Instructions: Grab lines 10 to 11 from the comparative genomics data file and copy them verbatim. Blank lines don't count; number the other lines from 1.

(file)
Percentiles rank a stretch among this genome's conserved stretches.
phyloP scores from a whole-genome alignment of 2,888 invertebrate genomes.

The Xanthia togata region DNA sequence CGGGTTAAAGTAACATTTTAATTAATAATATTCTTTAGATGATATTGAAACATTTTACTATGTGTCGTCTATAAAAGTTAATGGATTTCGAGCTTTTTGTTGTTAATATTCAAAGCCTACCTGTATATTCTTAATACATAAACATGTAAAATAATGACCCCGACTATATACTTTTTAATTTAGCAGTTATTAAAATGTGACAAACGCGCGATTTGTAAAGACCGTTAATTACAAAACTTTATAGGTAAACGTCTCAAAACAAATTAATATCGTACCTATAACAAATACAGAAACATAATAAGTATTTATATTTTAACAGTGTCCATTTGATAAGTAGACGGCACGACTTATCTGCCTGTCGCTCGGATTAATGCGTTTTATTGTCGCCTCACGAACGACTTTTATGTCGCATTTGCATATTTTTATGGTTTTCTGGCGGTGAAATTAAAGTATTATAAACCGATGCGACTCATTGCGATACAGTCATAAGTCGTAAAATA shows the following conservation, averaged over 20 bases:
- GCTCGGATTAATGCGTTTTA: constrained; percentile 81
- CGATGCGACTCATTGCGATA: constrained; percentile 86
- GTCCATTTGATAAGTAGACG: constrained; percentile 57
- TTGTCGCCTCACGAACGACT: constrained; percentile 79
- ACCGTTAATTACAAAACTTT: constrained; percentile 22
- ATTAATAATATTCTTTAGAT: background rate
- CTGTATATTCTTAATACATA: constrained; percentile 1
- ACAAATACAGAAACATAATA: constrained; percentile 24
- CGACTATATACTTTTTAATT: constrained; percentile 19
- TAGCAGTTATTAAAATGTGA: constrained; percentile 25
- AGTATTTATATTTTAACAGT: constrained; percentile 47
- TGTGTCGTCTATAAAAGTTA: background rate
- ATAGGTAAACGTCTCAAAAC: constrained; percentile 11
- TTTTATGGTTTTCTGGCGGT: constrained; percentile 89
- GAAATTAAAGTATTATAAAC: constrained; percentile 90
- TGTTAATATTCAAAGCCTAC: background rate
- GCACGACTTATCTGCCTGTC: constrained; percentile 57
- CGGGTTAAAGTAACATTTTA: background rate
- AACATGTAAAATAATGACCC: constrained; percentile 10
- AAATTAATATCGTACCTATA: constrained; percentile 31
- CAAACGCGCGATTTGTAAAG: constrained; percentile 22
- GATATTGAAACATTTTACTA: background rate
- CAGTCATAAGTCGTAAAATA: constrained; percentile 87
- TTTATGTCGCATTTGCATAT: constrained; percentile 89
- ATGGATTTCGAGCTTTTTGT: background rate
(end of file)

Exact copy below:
- CTGTATATTCTTAATACATA: constrained; percentile 1
- ACAAATACAGAAACATAATA: constrained; percentile 24